The Upper West Region is the region with the highest level of inequality, the largest increase since the 1990s, Mr George Osei Bimpeh, Executive Director of SEND Ghana, a think tank organisation, has said.
He said despite the gains that Ghana had attained in reducing poverty over the past two decades, inequality had been on the rise since 1992.
He noted that in all the lowest level of inequality in the country was found in the Greater Accra Region (GAR).
Mr Osei-Bimpeh made these revelations in his presentation at a day’s forum on the topic “Reducing Inequality in Ghana: the Role of Stakeholders,” in Accra.
The forum, which was organised by the Media Foundation for West Africa (MFWA) in partnership with OXFAM-Ghana, brought together key stakeholders such as the media, civil society organisations, government representatives, the diplomatic corps and other stakeholders to deliberate on the worrying trend of inequality in Ghana despite the country’s gains at poverty reduction.
The forum formed part of MFWA’s activities under the Democratic Governance in West Africa (DEGOWA) programme with funding support from OXFAM-Ghana.
Mr Osei-Bimpeh said there were significant variations in incidence and depth of poverty among the districts, within and across regions; however, the same could not be said with respect to inequality.
He cited that the Wa West in the Upper West Region had the highest poverty incidence and depth; whereas the least incidence rate was recorded in La Dade Kotopon Municipal in the GAR.
On inequality in consumption growth, Mr Osei-Obimpeh said “taking consumption levels: the gap between the poorest 10 per cent and the richest 10 per cent had been on the rise since 2006”.
He said the wealthiest docile (quartiles) now consume 6.8 times than the poorest 10 per cent, up from 6.4 times in 2006.
He said the average consumption by the wealthiest (10 per cent) increased by 27 per cent: for the poorest it only increased by 19 per cent – thus growth for the richest group was over 1.4 times greater than for the poorest.
Mr Osei-Bimpeh said the shares of total national consumption vary substantially between rich and poor.
He said the wealthiest 10 per cent consume one-third of all national consumption, whereas the poorest 10 per cent consume just 1.72 per cent.
“This means that even if the Gini has not notably increased since 2006, other evidence suggests that inequality between the poorest and wealthiest has indeed increased,” he stated.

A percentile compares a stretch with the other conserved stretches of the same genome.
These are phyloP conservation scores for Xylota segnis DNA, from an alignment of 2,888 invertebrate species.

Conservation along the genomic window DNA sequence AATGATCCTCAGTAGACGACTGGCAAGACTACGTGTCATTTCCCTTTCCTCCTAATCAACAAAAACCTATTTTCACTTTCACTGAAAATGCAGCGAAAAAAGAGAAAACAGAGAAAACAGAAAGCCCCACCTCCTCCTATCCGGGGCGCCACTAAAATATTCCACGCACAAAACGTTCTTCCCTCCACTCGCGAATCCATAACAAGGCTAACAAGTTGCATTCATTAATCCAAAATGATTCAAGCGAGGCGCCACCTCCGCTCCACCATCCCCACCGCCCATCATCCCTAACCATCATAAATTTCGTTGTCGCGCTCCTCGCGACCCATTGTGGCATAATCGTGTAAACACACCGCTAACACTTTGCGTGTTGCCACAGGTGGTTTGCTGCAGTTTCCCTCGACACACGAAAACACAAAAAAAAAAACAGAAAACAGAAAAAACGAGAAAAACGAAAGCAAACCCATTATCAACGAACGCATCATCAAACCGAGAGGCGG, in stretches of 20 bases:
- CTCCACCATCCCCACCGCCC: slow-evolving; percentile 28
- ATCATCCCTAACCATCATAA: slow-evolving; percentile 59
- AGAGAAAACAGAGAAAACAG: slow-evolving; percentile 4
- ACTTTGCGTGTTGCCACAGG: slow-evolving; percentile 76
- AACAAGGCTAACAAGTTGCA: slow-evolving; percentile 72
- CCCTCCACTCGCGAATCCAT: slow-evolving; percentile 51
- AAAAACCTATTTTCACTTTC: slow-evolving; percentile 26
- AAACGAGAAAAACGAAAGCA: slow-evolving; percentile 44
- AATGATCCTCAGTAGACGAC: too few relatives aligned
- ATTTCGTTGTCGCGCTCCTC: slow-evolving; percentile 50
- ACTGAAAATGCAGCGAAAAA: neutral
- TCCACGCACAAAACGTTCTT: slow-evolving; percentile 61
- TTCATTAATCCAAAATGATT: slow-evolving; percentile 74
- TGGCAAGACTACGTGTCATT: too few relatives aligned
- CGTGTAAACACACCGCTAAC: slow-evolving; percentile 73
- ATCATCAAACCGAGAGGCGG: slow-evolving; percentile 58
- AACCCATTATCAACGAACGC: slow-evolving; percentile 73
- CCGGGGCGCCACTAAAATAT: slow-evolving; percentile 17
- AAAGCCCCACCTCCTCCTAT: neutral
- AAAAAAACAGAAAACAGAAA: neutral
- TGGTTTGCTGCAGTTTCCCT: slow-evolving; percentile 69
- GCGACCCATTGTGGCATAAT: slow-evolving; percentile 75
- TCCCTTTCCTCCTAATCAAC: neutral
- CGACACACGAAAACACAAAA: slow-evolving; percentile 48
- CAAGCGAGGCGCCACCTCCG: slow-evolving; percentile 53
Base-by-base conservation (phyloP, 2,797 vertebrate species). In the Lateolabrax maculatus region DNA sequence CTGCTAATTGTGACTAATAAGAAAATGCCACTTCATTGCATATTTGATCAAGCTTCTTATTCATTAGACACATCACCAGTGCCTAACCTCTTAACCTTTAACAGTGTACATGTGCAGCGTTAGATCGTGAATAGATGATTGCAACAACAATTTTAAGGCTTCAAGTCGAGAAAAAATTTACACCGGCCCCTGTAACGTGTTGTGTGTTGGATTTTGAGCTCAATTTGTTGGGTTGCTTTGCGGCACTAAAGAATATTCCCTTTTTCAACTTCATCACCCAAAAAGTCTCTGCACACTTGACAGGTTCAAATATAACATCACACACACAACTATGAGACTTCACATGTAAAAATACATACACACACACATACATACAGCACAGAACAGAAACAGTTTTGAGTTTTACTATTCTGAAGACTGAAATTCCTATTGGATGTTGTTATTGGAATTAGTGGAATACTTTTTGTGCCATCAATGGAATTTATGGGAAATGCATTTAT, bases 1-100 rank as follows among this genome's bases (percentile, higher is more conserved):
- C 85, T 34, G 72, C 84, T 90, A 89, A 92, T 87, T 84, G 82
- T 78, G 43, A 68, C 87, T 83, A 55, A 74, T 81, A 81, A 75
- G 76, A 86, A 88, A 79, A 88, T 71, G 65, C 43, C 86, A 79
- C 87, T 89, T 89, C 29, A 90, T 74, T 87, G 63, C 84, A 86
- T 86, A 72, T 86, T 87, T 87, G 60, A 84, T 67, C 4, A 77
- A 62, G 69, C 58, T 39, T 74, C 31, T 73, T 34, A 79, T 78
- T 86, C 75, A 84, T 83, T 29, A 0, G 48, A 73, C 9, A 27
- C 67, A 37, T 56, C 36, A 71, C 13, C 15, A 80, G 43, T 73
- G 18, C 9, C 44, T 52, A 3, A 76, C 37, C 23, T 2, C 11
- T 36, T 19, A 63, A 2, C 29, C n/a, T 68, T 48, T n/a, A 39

He noted that the poor’s growth rate had been lower overall than for wealthier groups who have benefitted more, which had added to the inequality gap.
He said recent increase in growth had driven impressive poverty reduction, but rising inequality had indeed reduced poverty reduction
“Since 2006 alone, the rise in inequality reduced poverty reduction by 1.1 percentage points, equivalent to maintaining around 289,822 people in poverty since 2006,” he said.
“Between 1992 and 2006…. reduced poverty reduction efforts by 2.5 percentage points, equivalent to 555,422 people. Approximately 850,000 kept in poverty due to inequality.”
He said poverty analysis been based on national and regional level indicators that were comparable over time; adding that the broad trends that were identified using aggregate information were useful for monitoring and evaluating the overall performance of poverty reduction programmes.
“However, information that can be extracted from aggregate indicators is not sufficient, since they do not reveal significant local variations in living conditions within the country.”
On causes of inequality, Mr Osei-Bimpeh said “the language (inequality) has been missed in the development agenda…..inequality is not necessarily poverty.”
He said there were no clear national strategies for addressing inequality in the country.
He also mentioned structural and systemic issues…..reliance on too much indirect taxes….consumption tax.
In order to address inequality in the country, Mr Osei-Bimpeh called for a comprehensive policy framework to navigate the complexities and challenges of inequality based on related pillars.
He also called for closing gaps in health, education and nutrition; and also addressing of social exclusion and discrimination.
He said SEND Ghana was not against wealth, but was for the just distribution of it.
Mr Sulemana Braimah, the Executive Director, MFWA, urged the media to step up their game in the fight against poverty and inequality in the country.
He said that the inequality gap, which continued to swell between urban and rural communities, socially and politically, threatens the Ghana’s socioeconomic gains attained over the past two decades.